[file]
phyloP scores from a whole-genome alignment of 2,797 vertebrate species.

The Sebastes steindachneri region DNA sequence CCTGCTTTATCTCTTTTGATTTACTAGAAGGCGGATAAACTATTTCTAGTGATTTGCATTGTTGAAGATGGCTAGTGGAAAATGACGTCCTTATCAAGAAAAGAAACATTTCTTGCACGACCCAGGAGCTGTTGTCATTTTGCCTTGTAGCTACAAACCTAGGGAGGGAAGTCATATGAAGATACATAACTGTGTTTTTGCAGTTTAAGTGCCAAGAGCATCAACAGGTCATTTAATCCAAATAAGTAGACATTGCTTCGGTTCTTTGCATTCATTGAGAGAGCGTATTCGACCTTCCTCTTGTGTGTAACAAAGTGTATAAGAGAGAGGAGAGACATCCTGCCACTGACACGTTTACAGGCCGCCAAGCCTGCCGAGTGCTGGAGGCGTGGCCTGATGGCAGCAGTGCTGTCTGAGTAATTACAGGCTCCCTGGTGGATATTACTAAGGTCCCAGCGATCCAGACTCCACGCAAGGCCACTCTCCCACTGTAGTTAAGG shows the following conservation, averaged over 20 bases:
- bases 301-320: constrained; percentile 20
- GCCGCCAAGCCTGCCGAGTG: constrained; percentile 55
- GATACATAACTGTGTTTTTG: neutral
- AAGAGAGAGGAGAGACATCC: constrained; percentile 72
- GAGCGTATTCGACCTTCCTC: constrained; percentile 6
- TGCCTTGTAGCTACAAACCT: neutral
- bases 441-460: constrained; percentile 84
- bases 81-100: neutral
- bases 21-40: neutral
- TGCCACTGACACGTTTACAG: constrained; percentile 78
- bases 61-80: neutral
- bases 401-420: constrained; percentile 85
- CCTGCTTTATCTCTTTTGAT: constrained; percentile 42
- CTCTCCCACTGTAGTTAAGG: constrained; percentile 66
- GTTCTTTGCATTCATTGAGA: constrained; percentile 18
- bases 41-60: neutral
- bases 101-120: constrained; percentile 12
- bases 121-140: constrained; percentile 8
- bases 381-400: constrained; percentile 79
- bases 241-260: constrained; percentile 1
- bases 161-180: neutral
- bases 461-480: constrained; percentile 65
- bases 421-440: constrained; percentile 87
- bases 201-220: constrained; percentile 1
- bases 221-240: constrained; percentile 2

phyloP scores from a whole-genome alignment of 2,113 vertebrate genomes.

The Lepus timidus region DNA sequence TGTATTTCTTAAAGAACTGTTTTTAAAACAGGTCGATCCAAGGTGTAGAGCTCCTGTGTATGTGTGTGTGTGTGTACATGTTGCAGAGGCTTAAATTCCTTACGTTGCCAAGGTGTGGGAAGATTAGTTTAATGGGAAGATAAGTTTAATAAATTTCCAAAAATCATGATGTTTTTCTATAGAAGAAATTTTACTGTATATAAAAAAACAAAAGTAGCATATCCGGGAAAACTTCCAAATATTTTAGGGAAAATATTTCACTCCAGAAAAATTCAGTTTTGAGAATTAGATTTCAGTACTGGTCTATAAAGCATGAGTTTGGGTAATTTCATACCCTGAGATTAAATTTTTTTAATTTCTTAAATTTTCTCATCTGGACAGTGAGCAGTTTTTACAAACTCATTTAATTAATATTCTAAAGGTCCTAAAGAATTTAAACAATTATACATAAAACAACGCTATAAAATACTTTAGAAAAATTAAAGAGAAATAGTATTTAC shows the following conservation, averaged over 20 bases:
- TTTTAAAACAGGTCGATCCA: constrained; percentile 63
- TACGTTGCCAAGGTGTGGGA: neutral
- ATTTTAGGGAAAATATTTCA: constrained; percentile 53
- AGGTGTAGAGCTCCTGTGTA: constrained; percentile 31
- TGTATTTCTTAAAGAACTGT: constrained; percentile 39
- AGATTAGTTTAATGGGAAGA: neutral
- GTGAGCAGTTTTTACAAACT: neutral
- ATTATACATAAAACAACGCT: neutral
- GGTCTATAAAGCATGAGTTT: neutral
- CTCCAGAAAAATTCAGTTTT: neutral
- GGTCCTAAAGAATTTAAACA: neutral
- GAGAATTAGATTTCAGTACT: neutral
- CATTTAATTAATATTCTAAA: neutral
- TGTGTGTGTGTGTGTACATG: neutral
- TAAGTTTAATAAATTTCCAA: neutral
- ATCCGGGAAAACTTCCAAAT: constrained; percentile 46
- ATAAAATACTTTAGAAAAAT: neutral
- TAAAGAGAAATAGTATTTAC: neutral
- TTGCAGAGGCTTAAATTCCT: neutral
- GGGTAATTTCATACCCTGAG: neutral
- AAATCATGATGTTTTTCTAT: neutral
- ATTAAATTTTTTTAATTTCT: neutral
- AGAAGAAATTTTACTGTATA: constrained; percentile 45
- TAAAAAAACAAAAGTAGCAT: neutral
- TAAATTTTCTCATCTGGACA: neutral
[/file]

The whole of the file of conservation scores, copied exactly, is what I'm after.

phyloP scores from a whole-genome alignment of 2,797 vertebrate species.

The Sebastes steindachneri region DNA sequence CCTGCTTTATCTCTTTTGATTTACTAGAAGGCGGATAAACTATTTCTAGTGATTTGCATTGTTGAAGATGGCTAGTGGAAAATGACGTCCTTATCAAGAAAAGAAACATTTCTTGCACGACCCAGGAGCTGTTGTCATTTTGCCTTGTAGCTACAAACCTAGGGAGGGAAGTCATATGAAGATACATAACTGTGTTTTTGCAGTTTAAGTGCCAAGAGCATCAACAGGTCATTTAATCCAAATAAGTAGACATTGCTTCGGTTCTTTGCATTCATTGAGAGAGCGTATTCGACCTTCCTCTTGTGTGTAACAAAGTGTATAAGAGAGAGGAGAGACATCCTGCCACTGACACGTTTACAGGCCGCCAAGCCTGCCGAGTGCTGGAGGCGTGGCCTGATGGCAGCAGTGCTGTCTGAGTAATTACAGGCTCCCTGGTGGATATTACTAAGGTCCCAGCGATCCAGACTCCACGCAAGGCCACTCTCCCACTGTAGTTAAGG shows the following conservation, averaged over 20 bases:
- bases 301-320: constrained; percentile 20
- GCCGCCAAGCCTGCCGAGTG: constrained; percentile 55
- GATACATAACTGTGTTTTTG: neutral
- AAGAGAGAGGAGAGACATCC: constrained; percentile 72
- GAGCGTATTCGACCTTCCTC: constrained; percentile 6
- TGCCTTGTAGCTACAAACCT: neutral
- bases 441-460: constrained; percentile 84
- bases 81-100: neutral
- bases 21-40: neutral
- TGCCACTGACACGTTTACAG: constrained; percentile 78
- bases 61-80: neutral
- bases 401-420: constrained; percentile 85
- CCTGCTTTATCTCTTTTGAT: constrained; percentile 42
- CTCTCCCACTGTAGTTAAGG: constrained; percentile 66
- GTTCTTTGCATTCATTGAGA: constrained; percentile 18
- bases 41-60: neutral
- bases 101-120: constrained; percentile 12
- bases 121-140: constrained; percentile 8
- bases 381-400: constrained; percentile 79
- bases 241-260: constrained; percentile 1
- bases 161-180: neutral
- bases 461-480: constrained; percentile 65
- bases 421-440: constrained; percentile 87
- bases 201-220: constrained; percentile 1
- bases 221-240: constrained; percentile 2

phyloP scores from a whole-genome alignment of 2,113 vertebrate genomes.

The Lepus timidus region DNA sequence TGTATTTCTTAAAGAACTGTTTTTAAAACAGGTCGATCCAAGGTGTAGAGCTCCTGTGTATGTGTGTGTGTGTGTACATGTTGCAGAGGCTTAAATTCCTTACGTTGCCAAGGTGTGGGAAGATTAGTTTAATGGGAAGATAAGTTTAATAAATTTCCAAAAATCATGATGTTTTTCTATAGAAGAAATTTTACTGTATATAAAAAAACAAAAGTAGCATATCCGGGAAAACTTCCAAATATTTTAGGGAAAATATTTCACTCCAGAAAAATTCAGTTTTGAGAATTAGATTTCAGTACTGGTCTATAAAGCATGAGTTTGGGTAATTTCATACCCTGAGATTAAATTTTTTTAATTTCTTAAATTTTCTCATCTGGACAGTGAGCAGTTTTTACAAACTCATTTAATTAATATTCTAAAGGTCCTAAAGAATTTAAACAATTATACATAAAACAACGCTATAAAATACTTTAGAAAAATTAAAGAGAAATAGTATTTAC shows the following conservation, averaged over 20 bases:
- TTTTAAAACAGGTCGATCCA: constrained; percentile 63
- TACGTTGCCAAGGTGTGGGA: neutral
- ATTTTAGGGAAAATATTTCA: constrained; percentile 53
- AGGTGTAGAGCTCCTGTGTA: constrained; percentile 31
- TGTATTTCTTAAAGAACTGT: constrained; percentile 39
- AGATTAGTTTAATGGGAAGA: neutral
- GTGAGCAGTTTTTACAAACT: neutral
- ATTATACATAAAACAACGCT: neutral
- GGTCTATAAAGCATGAGTTT: neutral
- CTCCAGAAAAATTCAGTTTT: neutral
- GGTCCTAAAGAATTTAAACA: neutral
- GAGAATTAGATTTCAGTACT: neutral
- CATTTAATTAATATTCTAAA: neutral
- TGTGTGTGTGTGTGTACATG: neutral
- TAAGTTTAATAAATTTCCAA: neutral
- ATCCGGGAAAACTTCCAAAT: constrained; percentile 46
- ATAAAATACTTTAGAAAAAT: neutral
- TAAAGAGAAATAGTATTTAC: neutral
- TTGCAGAGGCTTAAATTCCT: neutral
- GGGTAATTTCATACCCTGAG: neutral
- AAATCATGATGTTTTTCTAT: neutral
- ATTAAATTTTTTTAATTTCT: neutral
- AGAAGAAATTTTACTGTATA: constrained; percentile 45
- TAAAAAAACAAAAGTAGCAT: neutral
- TAAATTTTCTCATCTGGACA: neutral